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What is the Difference Between a Burglary and Home Invasion in Maryland?

Some people use the terms burglary and robbery interchangeably. However, they are actually separate and distinct charges with different penalties. Burglary is different from a home invasion, as well. If you have been charged with burglary or a home invasion, it is imperative that you speak with a Maryland criminal defense attorney as soon as possible.

What is Burglary?

Burglary is when someone enters a building without permission from the owner. It is illegal in Maryland to enter someone’s home or building without permission. If there is an intent to commit a crime, you can be charged with burglary, otherwise it is likely a trespass claim. You can be charged with burglary for breaking into a more than just someone’s home — it can be an office, a store, or any other building. Someone who breaks into a market after hours to steal food could be charged with burglary.

To convict someone of burglary, the court has to prove the defendant entered the building with the intention to commit a crime, like theft; this is regardless of whether or not the person committed the crime, just that the intent was there. Someone who breaks into a home and is scared off by a dog could be convicted of burglary.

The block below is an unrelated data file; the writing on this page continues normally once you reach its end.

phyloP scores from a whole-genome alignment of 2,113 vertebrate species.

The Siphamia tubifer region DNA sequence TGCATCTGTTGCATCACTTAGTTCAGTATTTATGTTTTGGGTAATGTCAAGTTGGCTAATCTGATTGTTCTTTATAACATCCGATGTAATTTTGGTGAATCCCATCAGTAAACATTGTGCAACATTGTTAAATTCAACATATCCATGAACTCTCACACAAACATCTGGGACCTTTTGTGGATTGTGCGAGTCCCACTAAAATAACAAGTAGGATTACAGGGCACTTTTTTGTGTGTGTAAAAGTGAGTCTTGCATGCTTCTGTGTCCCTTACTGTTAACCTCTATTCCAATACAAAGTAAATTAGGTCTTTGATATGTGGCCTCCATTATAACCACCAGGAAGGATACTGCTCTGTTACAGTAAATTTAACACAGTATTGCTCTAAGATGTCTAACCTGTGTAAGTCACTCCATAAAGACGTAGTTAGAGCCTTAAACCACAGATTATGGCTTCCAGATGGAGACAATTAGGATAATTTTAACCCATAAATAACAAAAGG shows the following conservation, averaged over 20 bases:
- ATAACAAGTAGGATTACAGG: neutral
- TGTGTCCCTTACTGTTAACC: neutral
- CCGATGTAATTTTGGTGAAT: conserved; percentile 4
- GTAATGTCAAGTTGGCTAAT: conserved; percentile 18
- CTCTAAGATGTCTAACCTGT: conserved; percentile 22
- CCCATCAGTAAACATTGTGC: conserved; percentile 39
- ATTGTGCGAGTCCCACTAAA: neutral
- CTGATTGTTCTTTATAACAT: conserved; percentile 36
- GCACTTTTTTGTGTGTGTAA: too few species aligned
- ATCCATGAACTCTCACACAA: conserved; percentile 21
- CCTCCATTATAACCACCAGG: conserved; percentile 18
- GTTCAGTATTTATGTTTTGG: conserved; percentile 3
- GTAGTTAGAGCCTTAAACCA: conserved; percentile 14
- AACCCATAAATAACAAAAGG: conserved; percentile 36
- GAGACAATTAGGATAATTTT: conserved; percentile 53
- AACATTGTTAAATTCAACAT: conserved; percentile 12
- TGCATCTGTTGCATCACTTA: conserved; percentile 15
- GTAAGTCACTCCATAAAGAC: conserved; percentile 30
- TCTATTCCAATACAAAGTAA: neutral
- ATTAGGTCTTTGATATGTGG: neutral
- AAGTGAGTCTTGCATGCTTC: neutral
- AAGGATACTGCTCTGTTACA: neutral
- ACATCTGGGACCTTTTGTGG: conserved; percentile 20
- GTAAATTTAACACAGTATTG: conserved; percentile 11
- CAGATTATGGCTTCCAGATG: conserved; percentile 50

In Maryland, potential sentences for burglary can range from a fourth-degree burglary, which is a misdemeanor and punishable by up to three years in prison to a first-degree burglary, which is a felony and can be punishable by up to 20 years in prison if the burglary involves breaking into a dwelling with an intent to commit theft.

Home Invasion in Maryland

Home invasion differs because it usually involves breaking into a dwelling or home that is occupied. A dwelling can be defined as a house, apartment, houseboat, dorm room, an RV, or a hunting camp. Felony home invasion is a first-degree burglary charge and is punishable by up to 25 years in prison if it involves a dwelling and there is an intent to commit a violent crime. The severity of the charge is typically determined by the type of structure, i.e., storehouse or dwelling.

Defenses to Burglary

There may be defenses available in some burglary cases, and they may not apply in a home invasion case. That is typically because the eye-witness is also the alleged victim. A normal burglary often reaches a verdict through evidence like DNA, fingerprints, or video surveillance. With a home invasion, it is the victim’s testimony that results in a conviction.

Contact a Maryland Criminal Defense Attorney

Burglary charges can have long-lasting legal consequences and should be taken seriously. Even if you are charged with a misdemeanor, it can cause problems years down the line. It is important that you protect your rights if you have been charged with a crime. Speaking with a skilled Maryland criminal defense attorney at the start is the key to a strong defense. At the Law Office of Robert R. Castro, we have years of experience defending clients accused of burglary or a home invasion. Call our office today to schedule a consultation.

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